The term “increased permeability,” as used herein, is defined as having a property of allowing an increased mass of a drug to travel through a cellular barrier relative to a cellular barrier that has not been exposed to a permeabilizing reagent. “Cellular barrier” refers to a cellular structure such as a membrane junction and/or a cell membrane that acts to inhibit drug movement into or between cells that would otherwise occur through, for example, active or passive diffusion. “Membrane junction” refers to a junction between cell membranes of adjacent cells such as tight junctions, desmosomes and gap junctions. “Cell membrane” refers to the plasma membrane that encloses a cell's contents such as the cytoplasm and nucleus. For example, the mass of drug taken up by the permeabilized vascular endothelium could be two to ten times greater than a vascular endothelium not contacted by a permeabilizing reagent. For brevity, the embodiments of this invention are explained with reference to the vascular endothelium, although the permeabilizing reagents may increase the permeability of other layers of cells or cell types. Also, the practice of the invention should not be limited to vascular use and the application of the present invention is equally applicable to other tissues or cell linings, such as for the delivery of the drug to the esophagus, urethra, or other biological tissues.
A permeabilizing reagent can be applied to the luminal wall in a concentration sufficient to increase the permeability of the endothelium and/or cell membranes. The application of the reagent is concomitantly or subsequently followed by the administration of a drug to allow the drug to penetrate into the cytoplasm or pass the endothelium lining or other cell build-up, such as cell build-up caused by restenosis. Many different types of compounds may be used as permeabilizing reagents, and various devices may be used to deliver the permeabilizing reagent and/or the drug. Moreover, the invention has many different clinical applications.
An effective amount of the permeabilizing reagent will increase the permeability of the vessel wall and/or cell membranes of individual cells such that sufficient quantities of a drug may pass from within the vasculature into the cytoplasm of individual cells, or through the endothelium and into the adjacent target tissue, where it can exert a therapeutic effect. It is anticipated that a relatively small volume (e.g., 5 mL or less) of permeabilizing reagent is required to achieve this increased permeability.
The amount of drug administered in conjunction with, or after administration of, the permeabilizing reagent is determined on an individual basis and is based, at least in part, on consideration of the individual's size, the specific disease, the severity of the symptoms to be treated, the result sought, and other factors. Standard pharmacokinetic test procedures employing laboratory animals to determine dosages are understood by one of ordinary skill in the art.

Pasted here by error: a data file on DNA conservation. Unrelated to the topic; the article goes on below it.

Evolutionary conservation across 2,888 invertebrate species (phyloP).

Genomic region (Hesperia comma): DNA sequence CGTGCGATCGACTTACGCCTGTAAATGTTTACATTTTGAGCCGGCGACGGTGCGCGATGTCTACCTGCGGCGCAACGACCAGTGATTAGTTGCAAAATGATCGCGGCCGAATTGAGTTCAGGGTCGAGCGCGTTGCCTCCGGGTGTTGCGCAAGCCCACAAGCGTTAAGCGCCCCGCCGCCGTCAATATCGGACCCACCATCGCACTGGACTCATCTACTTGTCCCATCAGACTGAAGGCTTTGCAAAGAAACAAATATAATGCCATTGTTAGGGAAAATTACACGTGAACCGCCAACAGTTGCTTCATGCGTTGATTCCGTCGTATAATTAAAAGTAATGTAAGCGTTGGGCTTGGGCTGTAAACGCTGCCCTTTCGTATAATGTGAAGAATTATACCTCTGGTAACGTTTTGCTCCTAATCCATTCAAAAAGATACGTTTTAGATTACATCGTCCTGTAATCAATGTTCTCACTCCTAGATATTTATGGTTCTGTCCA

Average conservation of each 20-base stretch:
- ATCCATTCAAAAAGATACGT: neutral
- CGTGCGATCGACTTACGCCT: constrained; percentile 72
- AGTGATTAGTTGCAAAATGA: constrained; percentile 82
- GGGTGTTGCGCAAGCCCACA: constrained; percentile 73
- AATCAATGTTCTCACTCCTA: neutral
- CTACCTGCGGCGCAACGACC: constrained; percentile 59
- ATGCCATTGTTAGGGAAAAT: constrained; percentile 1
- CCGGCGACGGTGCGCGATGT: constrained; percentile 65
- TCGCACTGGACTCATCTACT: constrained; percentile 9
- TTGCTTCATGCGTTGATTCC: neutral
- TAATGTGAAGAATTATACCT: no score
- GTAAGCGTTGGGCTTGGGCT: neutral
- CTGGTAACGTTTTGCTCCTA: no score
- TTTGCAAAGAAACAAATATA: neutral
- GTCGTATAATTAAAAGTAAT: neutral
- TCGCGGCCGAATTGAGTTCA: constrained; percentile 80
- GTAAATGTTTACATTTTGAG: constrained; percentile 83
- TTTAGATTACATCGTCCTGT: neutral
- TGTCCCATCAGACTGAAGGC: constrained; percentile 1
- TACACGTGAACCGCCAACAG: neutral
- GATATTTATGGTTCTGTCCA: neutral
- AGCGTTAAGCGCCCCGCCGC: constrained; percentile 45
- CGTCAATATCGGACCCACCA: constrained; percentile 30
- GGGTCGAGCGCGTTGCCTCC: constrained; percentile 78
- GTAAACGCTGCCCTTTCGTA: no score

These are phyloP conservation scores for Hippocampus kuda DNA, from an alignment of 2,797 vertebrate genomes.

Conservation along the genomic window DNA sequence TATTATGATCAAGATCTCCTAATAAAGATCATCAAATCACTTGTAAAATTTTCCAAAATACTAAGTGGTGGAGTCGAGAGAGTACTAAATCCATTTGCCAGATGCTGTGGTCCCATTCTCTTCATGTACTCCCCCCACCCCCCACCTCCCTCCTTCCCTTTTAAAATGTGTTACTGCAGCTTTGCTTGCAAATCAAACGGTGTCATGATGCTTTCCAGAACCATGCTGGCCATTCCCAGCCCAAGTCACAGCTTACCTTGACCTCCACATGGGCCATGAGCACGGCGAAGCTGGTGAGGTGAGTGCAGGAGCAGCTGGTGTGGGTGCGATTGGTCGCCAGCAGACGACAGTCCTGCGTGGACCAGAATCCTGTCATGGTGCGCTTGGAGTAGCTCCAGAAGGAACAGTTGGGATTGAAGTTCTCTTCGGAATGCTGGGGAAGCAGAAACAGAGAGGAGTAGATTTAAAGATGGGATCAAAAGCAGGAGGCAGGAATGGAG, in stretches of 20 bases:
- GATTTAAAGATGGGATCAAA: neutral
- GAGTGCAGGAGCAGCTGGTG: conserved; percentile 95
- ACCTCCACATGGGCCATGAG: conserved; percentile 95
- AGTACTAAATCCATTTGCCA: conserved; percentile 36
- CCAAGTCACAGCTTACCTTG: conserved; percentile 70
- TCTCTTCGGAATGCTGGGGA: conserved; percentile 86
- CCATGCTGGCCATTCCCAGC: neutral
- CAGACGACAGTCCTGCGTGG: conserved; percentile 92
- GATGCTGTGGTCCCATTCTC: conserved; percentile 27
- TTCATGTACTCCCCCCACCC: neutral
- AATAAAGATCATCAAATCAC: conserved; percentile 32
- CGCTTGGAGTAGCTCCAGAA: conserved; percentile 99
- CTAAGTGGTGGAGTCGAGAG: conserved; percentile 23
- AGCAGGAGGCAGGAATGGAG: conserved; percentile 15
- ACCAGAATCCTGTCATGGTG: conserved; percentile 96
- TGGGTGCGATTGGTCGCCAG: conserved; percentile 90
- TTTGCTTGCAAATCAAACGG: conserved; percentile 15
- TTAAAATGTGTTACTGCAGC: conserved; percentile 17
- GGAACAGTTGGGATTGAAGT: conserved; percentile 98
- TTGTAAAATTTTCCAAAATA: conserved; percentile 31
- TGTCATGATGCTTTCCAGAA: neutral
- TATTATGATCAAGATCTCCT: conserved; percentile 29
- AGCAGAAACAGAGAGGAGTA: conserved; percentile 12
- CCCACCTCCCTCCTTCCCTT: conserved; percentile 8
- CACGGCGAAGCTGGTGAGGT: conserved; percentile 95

Hyperosmotic solutions may be used to temporarily alter the size and shape of the endothelial cells of the vascular wall. Referring now to FIG. 3A, following administration of a solution containing an osmotic agent (in a concentration high enough to provide sufficient osmolality), lumen 6 of artery 2 has a solute concentration higher than the solute concentration inside individual endothelial cells 20 (three of which are labelled as 20A, 20B, and 20C). Due to osmosis, water from within all individual endothelial cells will pass inward toward lumen 6, thereby diluting the fluid in lumen 6. As a result, the endothelial cells surrounding lumen 6 shrink in size, as illustrated in FIG. 3B, increasing the size of the intercellular clefts. Due to the shrinking of the endothelial cells, tissues underlying the endothelial cells are exposed, providing an avenue between endothelial cells for the exposure of a locally provided drug to the media, adventitia and preiadventitia layers.
Since the osmotic agent administered may be excreted by the kidneys or metabolized by other cells in the body, the shrinkage of the endothelial cells by hyperosmotic shock is only a temporary phenomenon (e.g., less than an hour in duration). Therefore, for short duration infusions, a single bolus of a hyperosmotic solution should be sufficient. For longer duration treatment, the osmotic agent may be mixed into the formulation of the drug.
A wide range of compounds are capable of acting as osmotic agents which will shrink the endothelial cells. Of course, the osmolality of a given osmotic agent must be considered. For example, a sodium chloride concentration of 0.9% is approximately iso-osmotic with body fluids. Thus, sodium salts having a concentration greater than 0.9% would be hyperosmotic relative to the interior of an endothelial cell, and would be expected to cause the endothelial cells lining the vascular wall to temporarily shrink. Similarly, a 5% glucose solution is approximately iso-osmotic with body fluids. Thus, sugar solutions greater than 5% in concentration are likewise hyperosmotic relative to the interior of such an endothelial cell, and likewise would be expected to cause the endothelial cell to temporarily shrink.
In principle, any hyperosmotic solution of a biocompatible substance is suitable for use as a permeabilizing reagent. Examples of useful hyperosmotic solutions include solutions of glucose, mannose, maltose, dextrose, fructose and other sugars. Also useful are salt solutions, such as sodium chloride, sodium citrate, and sodium phosphate. Solutions of biocompatible polymers, such as polyethylene glycol (PEG) and polyvinyl pyrrolidone (PVP) and solutions of amino acids are also useful.